Prioritizing Workforce Planning in the Private Sector: A Look at Large and Small Companies

October 30, 2019 in
By Bob Turner, Kathleen Quinn

This month we’ve been talking about all things workforce planning – from what it is to how organizations in the federal sector leverage it to inform future needs. Wanting to learn more about workforce planning in the private sector, we turned to Bob Turner, FMP’s newest Senior Business Advisor. Bob brings with him over 20 years of experience, the majority of which was spent leading a billion-dollar portfolio of work for a Fortune 100 consulting firm. In his tenure there, Bob was on the senior leadership team that led a program comprised of 1,300 employees across all 50 states. With his experience juggling all those employees, in combination with managing up to 250 task orders they would be working on simultaneously, he definitely has a lot to add about workforce planning – like how to know how many people you need and how to get them. In addition, he has also worked at small companies, including start-ups, and offers that perspective as well.

Why do you think Workforce Planning (WFP) is important?

Workforce planning is important because working hard is not scalable! No matter how hard you work, more hours in the day do not appear. Organizations need to be intentional about the employees they need for their efforts. Essentially, workforce planning is all about getting the right people that have the right skill set in the right place at the right time. In order for all of those things to line up, one has to focus on being less reactive and much more proactive. Predicating future needs well in advance of them popping up on your plate isn’t always easy or first on the list when you have emails to check, meetings to attend, and, of course, client and project needs to be taken care of. However, it is beyond critical to carve out specific energy to put towards identifying and addressing potential staffing needs. Get the recruiting engine going! The combination of networking, interviewing, and all those accompanying hiring activities need to be happening on a continuous basis, so you can populate your pipeline with the right people should a surge in project work come as a surprise. Otherwise, you’ll run into a situation where client and demanding project needs are on your back and all of a sudden you needed to fill certain positions yesterday. Workforce planning is a very strategic activity and is all about asking the question, “Where I want to be in 5 years, what will my organization look like, and how do I start to take care of it sooner rather than later?”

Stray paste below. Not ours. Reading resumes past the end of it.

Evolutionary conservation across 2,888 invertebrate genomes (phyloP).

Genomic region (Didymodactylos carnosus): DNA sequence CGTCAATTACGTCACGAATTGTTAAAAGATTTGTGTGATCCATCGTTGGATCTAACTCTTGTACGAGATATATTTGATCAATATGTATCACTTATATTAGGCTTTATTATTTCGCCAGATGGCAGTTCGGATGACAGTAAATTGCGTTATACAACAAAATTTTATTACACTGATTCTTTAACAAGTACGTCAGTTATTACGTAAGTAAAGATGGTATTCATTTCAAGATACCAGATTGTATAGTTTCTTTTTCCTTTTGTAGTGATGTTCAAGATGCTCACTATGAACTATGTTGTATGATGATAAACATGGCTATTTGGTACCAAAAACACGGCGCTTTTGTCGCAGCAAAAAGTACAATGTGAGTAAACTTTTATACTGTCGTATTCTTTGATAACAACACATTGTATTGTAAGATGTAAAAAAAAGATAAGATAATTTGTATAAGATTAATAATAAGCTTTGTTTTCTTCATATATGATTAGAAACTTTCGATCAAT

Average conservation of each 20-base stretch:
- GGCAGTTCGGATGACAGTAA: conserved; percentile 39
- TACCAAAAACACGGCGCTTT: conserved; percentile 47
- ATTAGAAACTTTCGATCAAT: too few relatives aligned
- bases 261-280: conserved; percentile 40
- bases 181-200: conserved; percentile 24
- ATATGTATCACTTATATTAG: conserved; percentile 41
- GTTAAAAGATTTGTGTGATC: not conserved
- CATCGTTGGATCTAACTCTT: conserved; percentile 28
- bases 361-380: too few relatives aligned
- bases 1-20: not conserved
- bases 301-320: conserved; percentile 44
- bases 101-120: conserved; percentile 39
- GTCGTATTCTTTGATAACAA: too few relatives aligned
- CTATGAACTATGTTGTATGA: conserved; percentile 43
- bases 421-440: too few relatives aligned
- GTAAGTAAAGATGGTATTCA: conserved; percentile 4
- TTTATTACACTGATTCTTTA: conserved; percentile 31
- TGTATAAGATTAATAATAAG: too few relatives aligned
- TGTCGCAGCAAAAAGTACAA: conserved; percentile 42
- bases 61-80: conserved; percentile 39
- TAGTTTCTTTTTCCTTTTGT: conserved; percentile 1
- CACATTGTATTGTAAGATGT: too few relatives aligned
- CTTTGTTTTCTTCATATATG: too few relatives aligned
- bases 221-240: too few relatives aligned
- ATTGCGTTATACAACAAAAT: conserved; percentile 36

What are the challenges of WFP (like, why doesn’t everyone just do it all the time)?

A lot of the time the biggest challenge around workforce planning is bandwidth. If you’re in a management position and a company of employees are dependent on your daily duties, then it may seem hard (some days probably even impossible!) to make room to think about strategic future workforce needs. When you can barely tackle the tasks within the timelines you’re already working with, then anything else above and beyond the day-to-day duties may be difficult to drive forward. In a smaller company, this may be even more challenging, since people tend to wear so many different hats in such environments. Employees may find themselves covering a variety of roles and responsibilities when their company is a start-up or still growing. In that case, they may not have the capacity to contribute to strategic conversations regarding future needs and talent. And sometimes the challenge is in not having the right people available and actually invested in implementing workforce planning initiatives. Not everyone is gifted at this angle and knows the secret sauce to figuring out how many employees will be needed, when, and how to get them. Figuring out an accurate answer requires analytical, predictive, and overall strategic reasoning. Therefore, the best thing to do is to find someone within your company who has an appetite for thinking through items in advance and designate them to delegating workforce planning items in the short and long term.